Accepting an Incomplete Perfection: Schubert’s ‘Unfinished’

Written in 1822 to acknowledge a Diploma of Honour from the Styrian Music Society in Graz, Schubert’s Symphony No. 8 in B minor was kept by its dedicatee, Anselm Hüttenbrenner, who, along with his brother, had been behind the Music Society’s diploma. When he sent the manuscript, Schubert noted that the work was not yet complete. Presumably, if a performance had been scheduled, he would have come up with the missing movements – as it is, all we have are sketches for a third movement, Scherzo.

Franz Schubert (1797–1828) was only 25 years old at the time and known as a skilled composer of lieder. He had been writing instrumental music for years, but it did not have the audience his lieder had. At a time when home performances were at a premium, such as during his ‘Schubertiade’ evenings, large instrumental works had to wait for better times in Vienna. In Moritz von Schwind’s 1868 drawing, done some 40 years after Schubert’s death, we have the composer at the piano, singer Johann Michael Vogl singing, and a room full of Schubert’s friends, all in front of a picture of the Countess Karoline Esterházy.

Mortiz von Schwind: A Schubert Evening at Josef von Spaun's, 1868

Mortiz von Schwind: A Schubert Evening at Josef von Spaun’s, 1868

It wasn’t until 1865 that the manuscript came to light when Hüttenbrenner gave the manuscript to the Gesellschaft der Musikfreunde in Vienna for performance to benefit poor Schubert’s relatives.

The standard Classical-era symphony has four movements, and so many different composers have tried to complete the work using what Schubert left: piano sketches and 20 measures of full score for the Scherzo and then using the entr’acte music from the incidental music for Rosamunde as the final movement. The Rosamunde music is in the same key of B minor, an uncommon key at the time, and therefore, it was assumed to be a lost part of the Symphony in B minor.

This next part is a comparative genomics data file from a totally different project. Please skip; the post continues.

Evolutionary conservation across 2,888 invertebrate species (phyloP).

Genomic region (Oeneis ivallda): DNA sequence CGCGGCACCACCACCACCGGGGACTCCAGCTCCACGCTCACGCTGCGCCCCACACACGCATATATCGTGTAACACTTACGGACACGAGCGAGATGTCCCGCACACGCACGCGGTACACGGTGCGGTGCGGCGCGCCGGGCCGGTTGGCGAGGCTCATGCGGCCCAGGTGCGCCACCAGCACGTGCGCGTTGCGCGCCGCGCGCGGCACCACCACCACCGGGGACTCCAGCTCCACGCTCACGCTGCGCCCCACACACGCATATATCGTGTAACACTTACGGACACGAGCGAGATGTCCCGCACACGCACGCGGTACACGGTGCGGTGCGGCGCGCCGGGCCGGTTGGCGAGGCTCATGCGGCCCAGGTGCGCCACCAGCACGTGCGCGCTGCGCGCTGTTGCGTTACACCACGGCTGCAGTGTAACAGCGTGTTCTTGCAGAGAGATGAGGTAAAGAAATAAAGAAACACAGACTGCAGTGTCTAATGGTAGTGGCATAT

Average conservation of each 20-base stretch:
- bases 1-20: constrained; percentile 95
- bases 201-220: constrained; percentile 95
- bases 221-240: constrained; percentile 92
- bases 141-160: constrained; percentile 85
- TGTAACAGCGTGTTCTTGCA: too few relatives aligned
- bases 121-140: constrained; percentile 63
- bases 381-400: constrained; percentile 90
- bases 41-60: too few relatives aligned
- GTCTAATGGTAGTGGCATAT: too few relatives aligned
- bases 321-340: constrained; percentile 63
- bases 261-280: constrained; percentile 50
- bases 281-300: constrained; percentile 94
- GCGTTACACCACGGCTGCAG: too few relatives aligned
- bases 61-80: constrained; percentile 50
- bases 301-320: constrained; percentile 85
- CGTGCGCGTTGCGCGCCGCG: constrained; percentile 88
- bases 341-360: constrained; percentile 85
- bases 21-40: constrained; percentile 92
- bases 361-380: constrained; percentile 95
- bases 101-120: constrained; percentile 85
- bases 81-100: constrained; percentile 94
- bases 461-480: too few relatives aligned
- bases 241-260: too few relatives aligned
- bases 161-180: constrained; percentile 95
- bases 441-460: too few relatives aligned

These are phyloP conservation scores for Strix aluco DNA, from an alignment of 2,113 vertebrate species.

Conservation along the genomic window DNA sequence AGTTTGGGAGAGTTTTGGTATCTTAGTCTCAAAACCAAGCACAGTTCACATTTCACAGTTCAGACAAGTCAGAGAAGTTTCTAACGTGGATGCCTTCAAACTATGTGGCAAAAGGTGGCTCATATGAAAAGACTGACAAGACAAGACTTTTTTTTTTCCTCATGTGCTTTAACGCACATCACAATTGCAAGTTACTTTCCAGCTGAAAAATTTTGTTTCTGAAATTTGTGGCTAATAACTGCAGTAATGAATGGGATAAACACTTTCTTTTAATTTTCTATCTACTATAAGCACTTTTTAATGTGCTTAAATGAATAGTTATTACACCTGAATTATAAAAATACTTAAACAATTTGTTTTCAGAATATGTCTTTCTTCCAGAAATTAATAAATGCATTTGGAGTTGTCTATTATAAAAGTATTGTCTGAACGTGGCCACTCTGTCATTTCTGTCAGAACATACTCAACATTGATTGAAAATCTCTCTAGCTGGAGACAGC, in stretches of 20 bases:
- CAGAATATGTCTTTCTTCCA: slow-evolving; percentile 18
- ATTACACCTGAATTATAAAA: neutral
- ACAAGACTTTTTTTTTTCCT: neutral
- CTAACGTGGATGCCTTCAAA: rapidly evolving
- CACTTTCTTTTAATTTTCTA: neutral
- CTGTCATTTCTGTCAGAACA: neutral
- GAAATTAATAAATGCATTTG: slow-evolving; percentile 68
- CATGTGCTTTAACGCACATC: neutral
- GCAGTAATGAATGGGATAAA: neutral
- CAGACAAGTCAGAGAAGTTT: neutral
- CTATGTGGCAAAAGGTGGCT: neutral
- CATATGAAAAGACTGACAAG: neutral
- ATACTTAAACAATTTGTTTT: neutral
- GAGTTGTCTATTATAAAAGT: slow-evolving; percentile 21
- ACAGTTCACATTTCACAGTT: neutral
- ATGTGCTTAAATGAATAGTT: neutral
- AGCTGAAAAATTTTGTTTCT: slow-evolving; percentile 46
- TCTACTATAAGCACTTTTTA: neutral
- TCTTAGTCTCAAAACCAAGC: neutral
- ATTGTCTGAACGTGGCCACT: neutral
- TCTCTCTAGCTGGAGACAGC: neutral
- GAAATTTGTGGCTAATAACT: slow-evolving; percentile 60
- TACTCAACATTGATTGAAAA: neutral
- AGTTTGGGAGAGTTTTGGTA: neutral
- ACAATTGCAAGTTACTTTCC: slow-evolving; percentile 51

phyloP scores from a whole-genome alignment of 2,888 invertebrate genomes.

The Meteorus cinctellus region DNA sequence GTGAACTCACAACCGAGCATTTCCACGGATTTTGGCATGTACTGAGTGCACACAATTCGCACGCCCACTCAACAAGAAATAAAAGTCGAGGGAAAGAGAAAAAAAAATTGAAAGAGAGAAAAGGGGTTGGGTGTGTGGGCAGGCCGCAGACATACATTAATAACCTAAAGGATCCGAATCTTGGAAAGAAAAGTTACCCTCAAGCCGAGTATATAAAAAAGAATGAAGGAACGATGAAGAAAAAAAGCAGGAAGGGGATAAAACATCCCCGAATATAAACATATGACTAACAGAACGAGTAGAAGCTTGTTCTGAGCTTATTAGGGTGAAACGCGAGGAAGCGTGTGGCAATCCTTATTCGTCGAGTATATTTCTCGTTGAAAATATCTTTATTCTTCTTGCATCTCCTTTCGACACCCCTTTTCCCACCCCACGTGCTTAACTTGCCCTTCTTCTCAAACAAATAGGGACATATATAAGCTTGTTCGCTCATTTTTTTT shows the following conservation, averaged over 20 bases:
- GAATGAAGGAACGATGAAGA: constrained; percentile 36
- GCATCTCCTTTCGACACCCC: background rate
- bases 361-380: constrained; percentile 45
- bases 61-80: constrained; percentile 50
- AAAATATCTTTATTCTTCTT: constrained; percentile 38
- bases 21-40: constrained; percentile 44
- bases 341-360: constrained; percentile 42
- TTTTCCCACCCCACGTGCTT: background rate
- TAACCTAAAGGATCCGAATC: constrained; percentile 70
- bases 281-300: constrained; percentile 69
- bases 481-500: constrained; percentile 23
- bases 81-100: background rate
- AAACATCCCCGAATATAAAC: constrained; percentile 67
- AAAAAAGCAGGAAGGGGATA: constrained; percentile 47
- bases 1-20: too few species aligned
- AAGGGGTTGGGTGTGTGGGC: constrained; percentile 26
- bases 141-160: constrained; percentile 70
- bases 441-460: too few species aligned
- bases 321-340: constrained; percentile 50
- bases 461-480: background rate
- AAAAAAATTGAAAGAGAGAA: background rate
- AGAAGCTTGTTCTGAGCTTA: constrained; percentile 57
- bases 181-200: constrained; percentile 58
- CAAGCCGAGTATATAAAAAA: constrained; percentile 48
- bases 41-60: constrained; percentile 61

Schubert’s Unfinished is considered by some to be the first Romantic-era symphony because of its emphasis (as in so much of Schubert’s music) on the lyrical rather than the structure. Schubert’s orchestration, too, focuses on combining instruments to create specific instances of timbre that would be so prominent in music by Berlioz, for example.

Today, we’re happy to have the two movements and leave them as they stand in honour of Schubert’s achievement rather than trying to fit them into a more standard Classical four-movement format.

Franz Schubert: Symphony No. 8 in B minor, D. 759 “Unfinished” – I. Allegro moderato

The Gürzenich Orchester Köln was founded in 1827 by the Concert-Gesellschaft Köln and has been the official orchestra of the City of Cologne since 1888. It started as the Cölner Concert-Gesellschaft” (Cologne Concert Society) and took on the Gürzenich name when they moved into the hall in 1857. As an orchestra, it has played many significant premieres, including Brahms’ Double Concerto for Violin and Cello (1887), Richard Stauss’ Don Quixote (1898) and Till Eulenspiegel’s Merry Pranks (1895), and Mahler’s Symphonies No. 3 (1902) and No. 5 (1904).

Günter Wand was its longest serving kapellmeister, leading the orchestra from 1946–1974. The Gürzenich is the Banquet Hall of Cologne, originally built in the early 15th century; the orchestra is now based in the Kölner Philharmonie.


Performed by

Günter Wand
Gürzenich Orchester Köln

Recorded in 1958

Official Website

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